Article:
How COVID-19 has impacted online retail sales so far
In these crazy times, we are all concerned about the health of our families and staff, especially those at high risk, such as frail parents and grandparents.
I have a friend with Type 1 diabetes, who has an estimated 7 per cent mortality rate if infected. We need to keep ourselves healthy for people like that.
Of course, we are also worried about the future of our businesses, our own jobs and the jobs of the people we employ.
Retail in general almost certainly has a difficult few months ahead (toilet paper sellers aside), but how about online retail?
In the days of quarantine and self isolation, is this an opportunity for online retailers? And if so, how do we forecast in such an unprecedented period?
I spoke to 15 Australian online retailers across a range of industries – including fashion, beauty, exercise equipment, baby, toys and more – and sizes. The smallest turns over $5 million a year; the largest well over $100 million. All data was provided on condition of anonymity.
The question I asked each of them was this:
What was the change in revenue in the week from Tuesday, March 10 to Monday, March 16, compared to a month ago, Tuesday, February 11 to Monday, February 17.
Here is the result:
The average is -1 per cent revenue month on month, but as always, there’s a lot of detail lost in averages.
All this data was provided with strict anonymity, and the range of categories was too wide to be able to provide any category-level analysis. But still, here are some insights:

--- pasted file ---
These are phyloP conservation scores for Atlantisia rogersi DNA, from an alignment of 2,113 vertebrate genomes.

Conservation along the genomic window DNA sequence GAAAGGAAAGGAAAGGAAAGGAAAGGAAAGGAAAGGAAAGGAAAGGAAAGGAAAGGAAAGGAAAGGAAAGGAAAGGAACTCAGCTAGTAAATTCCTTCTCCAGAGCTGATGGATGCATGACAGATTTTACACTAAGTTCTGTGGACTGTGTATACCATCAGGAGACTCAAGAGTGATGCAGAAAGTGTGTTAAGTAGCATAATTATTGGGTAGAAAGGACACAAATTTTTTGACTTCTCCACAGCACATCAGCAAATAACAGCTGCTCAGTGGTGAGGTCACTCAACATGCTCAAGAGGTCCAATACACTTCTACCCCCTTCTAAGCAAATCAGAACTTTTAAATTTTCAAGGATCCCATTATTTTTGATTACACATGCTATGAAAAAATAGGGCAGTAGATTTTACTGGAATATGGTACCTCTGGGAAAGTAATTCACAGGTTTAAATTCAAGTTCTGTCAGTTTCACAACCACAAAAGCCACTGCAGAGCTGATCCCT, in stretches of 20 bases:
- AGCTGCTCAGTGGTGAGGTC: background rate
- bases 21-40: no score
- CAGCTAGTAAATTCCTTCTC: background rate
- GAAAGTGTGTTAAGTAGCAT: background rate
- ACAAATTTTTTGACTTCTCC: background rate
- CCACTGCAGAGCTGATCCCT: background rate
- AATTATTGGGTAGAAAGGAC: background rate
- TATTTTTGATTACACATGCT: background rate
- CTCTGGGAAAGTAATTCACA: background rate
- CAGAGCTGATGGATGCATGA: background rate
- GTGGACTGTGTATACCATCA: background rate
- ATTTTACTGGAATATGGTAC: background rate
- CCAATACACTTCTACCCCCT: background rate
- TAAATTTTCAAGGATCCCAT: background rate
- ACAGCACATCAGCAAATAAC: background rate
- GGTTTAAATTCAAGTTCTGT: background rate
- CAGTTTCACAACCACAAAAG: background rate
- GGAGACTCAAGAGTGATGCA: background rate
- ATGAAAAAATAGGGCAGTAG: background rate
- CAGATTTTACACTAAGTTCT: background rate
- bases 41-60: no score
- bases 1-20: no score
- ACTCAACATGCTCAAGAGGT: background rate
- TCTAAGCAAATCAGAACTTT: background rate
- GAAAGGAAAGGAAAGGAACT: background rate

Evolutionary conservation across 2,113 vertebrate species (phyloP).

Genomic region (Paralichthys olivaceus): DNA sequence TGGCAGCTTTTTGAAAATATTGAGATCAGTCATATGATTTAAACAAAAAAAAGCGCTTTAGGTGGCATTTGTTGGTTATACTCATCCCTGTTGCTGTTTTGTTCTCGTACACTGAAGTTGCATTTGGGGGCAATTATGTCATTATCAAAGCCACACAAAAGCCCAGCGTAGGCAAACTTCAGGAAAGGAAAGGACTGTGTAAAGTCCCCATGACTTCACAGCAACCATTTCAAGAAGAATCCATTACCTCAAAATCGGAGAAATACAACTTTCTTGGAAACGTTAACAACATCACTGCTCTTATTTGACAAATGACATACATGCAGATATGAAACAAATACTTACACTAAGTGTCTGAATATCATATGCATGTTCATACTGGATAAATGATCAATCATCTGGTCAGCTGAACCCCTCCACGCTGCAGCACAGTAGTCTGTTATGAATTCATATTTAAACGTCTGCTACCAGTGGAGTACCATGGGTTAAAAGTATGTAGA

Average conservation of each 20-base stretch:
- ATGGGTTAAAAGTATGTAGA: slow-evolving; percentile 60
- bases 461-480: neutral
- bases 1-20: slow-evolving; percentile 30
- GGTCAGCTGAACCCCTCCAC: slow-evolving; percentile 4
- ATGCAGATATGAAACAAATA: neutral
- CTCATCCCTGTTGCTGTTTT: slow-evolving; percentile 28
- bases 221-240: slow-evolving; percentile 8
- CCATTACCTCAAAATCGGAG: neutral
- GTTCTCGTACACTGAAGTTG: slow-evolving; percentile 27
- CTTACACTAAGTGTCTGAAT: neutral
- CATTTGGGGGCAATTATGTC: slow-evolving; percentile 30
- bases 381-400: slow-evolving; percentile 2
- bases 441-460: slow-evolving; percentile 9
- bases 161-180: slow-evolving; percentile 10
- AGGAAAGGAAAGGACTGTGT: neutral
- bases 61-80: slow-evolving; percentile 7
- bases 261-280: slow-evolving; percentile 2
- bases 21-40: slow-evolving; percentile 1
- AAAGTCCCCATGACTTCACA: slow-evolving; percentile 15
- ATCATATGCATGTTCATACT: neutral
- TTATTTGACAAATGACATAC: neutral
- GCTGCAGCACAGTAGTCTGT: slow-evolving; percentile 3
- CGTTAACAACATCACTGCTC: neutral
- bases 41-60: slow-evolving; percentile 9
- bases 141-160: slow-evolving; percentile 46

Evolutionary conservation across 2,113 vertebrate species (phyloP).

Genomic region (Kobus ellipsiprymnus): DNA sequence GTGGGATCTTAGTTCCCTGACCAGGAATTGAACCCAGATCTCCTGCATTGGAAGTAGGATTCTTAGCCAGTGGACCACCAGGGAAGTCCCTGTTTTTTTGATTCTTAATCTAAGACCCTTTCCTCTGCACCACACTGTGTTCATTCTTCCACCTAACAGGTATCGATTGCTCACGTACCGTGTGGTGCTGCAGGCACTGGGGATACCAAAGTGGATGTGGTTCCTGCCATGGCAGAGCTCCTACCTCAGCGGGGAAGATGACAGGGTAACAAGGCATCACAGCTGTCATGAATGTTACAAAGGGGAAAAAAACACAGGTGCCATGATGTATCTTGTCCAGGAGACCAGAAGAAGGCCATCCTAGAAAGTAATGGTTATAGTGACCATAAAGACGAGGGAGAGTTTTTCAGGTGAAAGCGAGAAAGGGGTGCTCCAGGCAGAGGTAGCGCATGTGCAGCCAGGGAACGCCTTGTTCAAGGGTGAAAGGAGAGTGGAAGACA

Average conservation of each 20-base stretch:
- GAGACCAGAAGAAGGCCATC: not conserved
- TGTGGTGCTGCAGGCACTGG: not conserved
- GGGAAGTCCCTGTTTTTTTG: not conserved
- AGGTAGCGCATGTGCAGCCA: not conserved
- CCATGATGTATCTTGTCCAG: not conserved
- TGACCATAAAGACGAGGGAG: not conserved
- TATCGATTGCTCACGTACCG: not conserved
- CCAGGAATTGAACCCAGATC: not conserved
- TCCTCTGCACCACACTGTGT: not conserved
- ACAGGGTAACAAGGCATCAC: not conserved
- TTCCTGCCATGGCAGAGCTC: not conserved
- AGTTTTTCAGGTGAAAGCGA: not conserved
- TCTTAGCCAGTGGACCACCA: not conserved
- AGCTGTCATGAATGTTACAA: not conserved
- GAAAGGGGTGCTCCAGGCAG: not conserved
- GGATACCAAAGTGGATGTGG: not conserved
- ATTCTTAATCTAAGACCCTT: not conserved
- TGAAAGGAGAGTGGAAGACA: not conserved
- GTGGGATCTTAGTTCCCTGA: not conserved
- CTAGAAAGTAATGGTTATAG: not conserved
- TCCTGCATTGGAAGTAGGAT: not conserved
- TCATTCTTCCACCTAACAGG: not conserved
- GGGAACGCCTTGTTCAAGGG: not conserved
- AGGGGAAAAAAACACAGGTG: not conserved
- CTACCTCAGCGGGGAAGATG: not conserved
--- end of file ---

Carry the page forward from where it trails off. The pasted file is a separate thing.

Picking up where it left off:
- A few of the winners are beneficiaries of stockpiling. My informal survey didn’t include any toilet paper suppliers, but I did speak to a few retailers offering essential/desirable supplies that would be handy in the event of a quarantine.
- Some of the biggest losers are companies that sell highly social products, or products that are generally used in public.
- There are a few anomalies, which I don’t have a good explanation for. For example, my survey included a few fashion companies, and some reported quite negative results, and others quite positive.
Here are some things to consider when forecasting:
- At the moment, many people are spending money to stockpile essential items, which may temporarily divert funds from more discretionary purchases.
- Even if you can predict sales, you need to be working closely with your suppliers and logistics providers. They are facing their own set of challenges and may not be able to meet their normal order volumes or delivery deadlines.
- Warehouse staff can’t work from home, so you need to consider how you will respond if there’s an infection at your warehouse. I’m hearing rumours that warehouse staff are calling in sick already, and warehouses are understaffed.
- Will Australia’s internet infrastructure be able to cope with the massive influx of workers – and possibly soon students – working from home? This remains to be seen.
- Discounting seems to be all but inevitable. Even if you are one of the winners, it’s likely your bricks-and-mortar counterparts aren’t so lucky, and you may need to follow their lead.
The biggest question to ask yourself is what is the opportunity for your business? Any change – even a bad one – presents an opportunity.
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